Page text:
Sonnet 18 - Lesson Assignment on Shakespeare\u2019s Sonnet 18 \u201cShall I compare thee to a summer\u2019s day?\u201d[What follows is a sort of \u201clesson

Sonnet 18 - Lesson Assignment on Shakespeareu2019s...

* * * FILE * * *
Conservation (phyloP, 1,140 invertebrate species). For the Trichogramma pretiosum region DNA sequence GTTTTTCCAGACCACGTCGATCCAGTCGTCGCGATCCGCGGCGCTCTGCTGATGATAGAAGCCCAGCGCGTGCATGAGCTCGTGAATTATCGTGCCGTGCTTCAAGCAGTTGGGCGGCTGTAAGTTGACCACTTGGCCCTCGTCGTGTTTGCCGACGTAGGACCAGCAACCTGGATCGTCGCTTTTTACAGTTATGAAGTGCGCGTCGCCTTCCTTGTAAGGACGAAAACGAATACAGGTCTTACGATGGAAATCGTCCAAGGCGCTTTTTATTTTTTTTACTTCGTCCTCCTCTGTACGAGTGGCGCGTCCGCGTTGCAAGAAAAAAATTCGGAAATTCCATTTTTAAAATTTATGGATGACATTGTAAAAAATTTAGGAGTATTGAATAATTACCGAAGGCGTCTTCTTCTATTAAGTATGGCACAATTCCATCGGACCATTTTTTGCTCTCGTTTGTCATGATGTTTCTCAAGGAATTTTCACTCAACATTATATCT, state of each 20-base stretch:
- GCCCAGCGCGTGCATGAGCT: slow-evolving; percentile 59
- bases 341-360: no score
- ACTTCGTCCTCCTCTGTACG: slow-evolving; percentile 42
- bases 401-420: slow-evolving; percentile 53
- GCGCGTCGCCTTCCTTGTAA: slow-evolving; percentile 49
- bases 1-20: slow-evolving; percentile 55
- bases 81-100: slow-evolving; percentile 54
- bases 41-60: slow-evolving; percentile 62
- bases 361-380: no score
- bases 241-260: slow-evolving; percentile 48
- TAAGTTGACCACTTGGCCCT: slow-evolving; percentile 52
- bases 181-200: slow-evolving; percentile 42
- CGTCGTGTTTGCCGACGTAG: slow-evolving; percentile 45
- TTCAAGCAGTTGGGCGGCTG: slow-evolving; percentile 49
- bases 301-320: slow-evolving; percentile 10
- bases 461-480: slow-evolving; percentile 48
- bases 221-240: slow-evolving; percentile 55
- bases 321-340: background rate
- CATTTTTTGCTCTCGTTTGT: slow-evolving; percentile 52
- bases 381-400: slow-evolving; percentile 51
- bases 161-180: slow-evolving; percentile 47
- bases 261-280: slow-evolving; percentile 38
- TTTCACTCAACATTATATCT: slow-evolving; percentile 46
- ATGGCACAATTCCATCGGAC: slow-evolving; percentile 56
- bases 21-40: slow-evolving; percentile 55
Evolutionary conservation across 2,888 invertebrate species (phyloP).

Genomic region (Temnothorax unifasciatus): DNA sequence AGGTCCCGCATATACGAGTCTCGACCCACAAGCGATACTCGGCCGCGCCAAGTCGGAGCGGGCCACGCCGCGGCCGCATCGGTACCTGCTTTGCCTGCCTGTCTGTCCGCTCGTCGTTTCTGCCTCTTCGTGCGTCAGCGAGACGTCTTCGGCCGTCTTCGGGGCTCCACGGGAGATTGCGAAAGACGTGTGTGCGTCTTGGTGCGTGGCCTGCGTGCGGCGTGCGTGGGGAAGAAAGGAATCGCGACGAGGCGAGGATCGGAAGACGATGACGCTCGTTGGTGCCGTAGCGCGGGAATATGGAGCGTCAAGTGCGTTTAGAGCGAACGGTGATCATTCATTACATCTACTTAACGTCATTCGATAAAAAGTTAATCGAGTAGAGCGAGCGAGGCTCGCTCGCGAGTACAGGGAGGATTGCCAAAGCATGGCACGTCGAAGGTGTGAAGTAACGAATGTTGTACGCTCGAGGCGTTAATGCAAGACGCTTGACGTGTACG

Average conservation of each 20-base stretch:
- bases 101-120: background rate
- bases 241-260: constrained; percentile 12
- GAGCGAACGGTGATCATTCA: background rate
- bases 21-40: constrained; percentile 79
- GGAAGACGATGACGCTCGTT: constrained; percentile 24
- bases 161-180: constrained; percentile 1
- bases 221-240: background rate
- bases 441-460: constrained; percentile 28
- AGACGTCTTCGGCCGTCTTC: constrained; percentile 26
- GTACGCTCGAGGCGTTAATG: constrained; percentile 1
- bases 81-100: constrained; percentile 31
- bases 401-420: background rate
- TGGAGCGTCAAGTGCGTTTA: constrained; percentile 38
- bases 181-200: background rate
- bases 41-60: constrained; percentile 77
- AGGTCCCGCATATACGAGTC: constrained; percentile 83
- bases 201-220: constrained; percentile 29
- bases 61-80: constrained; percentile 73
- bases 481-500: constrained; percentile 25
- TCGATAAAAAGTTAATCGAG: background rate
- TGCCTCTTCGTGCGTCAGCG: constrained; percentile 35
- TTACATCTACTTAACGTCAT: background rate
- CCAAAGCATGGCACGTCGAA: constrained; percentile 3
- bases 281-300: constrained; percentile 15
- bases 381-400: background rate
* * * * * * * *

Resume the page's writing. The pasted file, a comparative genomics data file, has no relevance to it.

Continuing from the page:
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Lesson - Assignment on Shakespeare’s Sonnet 18, “Shall I compare thee to a summer’s day?” [ What follows is a sort of “lesson / assignment,” You will, in effect, be teaching yourselves these poems by following the steps I’ve laid out for you. The more conscientiously you follow the steps, the more you will learn. The parts that constitute the “assignment”—that is, what you need to write and hand in—are in boldface type. It’s all one continuous learning process, but part of the learning will be the result of what you write. Do try not to think of the writing as an assignment—especially not as an assignment you’ll lose points on if you come up with “wrong” answers. Think of the writing as a way of putting down on paper what you’re thinking. You will start out vague, with more questions than answers, and the answers will be half-hearted and tentative. Give the process the time it requires, and see what happens. I’ll be giving you a total of three of these lesson-assignments—this one now and the other two tomorrow. Let’s say that I’ll expect at least the first one back by next Monday, April 27] Preparation and Reading Background: Anticipate the Poem. What do you know about Shakespeare? Probably you know that he’s the most famous English author, but do you know why, or what he’s famous for? Write down any impressions or ideas you already have about Shakespeare. Reading: You may have heard the first line of this poem—it’s pretty famous—but not be familiar with the rest of it. Read Sonnet 18 silently, twice. Don’t try to “do” anything with these readings, just concentrate on finding out what the poem is like. Sonnet 18 Shall I compare thee to a summer’s day? Thou art more lovely and more temperate: Rough winds do shake the darling buds of May, And summer’s lease hath all too short a date; Sometime too hot the eye of heaven shines, And often is his gold complexion dimmed; And every fair from fair sometime declines, By chance or nature’s changing course untrimmed: But thy eternal summer shall not fade, Nor lose possession of that fair thou ow’st, Nor shall death brag thou wand’rest in his shade, When in eternal lines to time thou grow’st. So long as men can breathe or eyes can see, So long lives this, and this gives life to thee.

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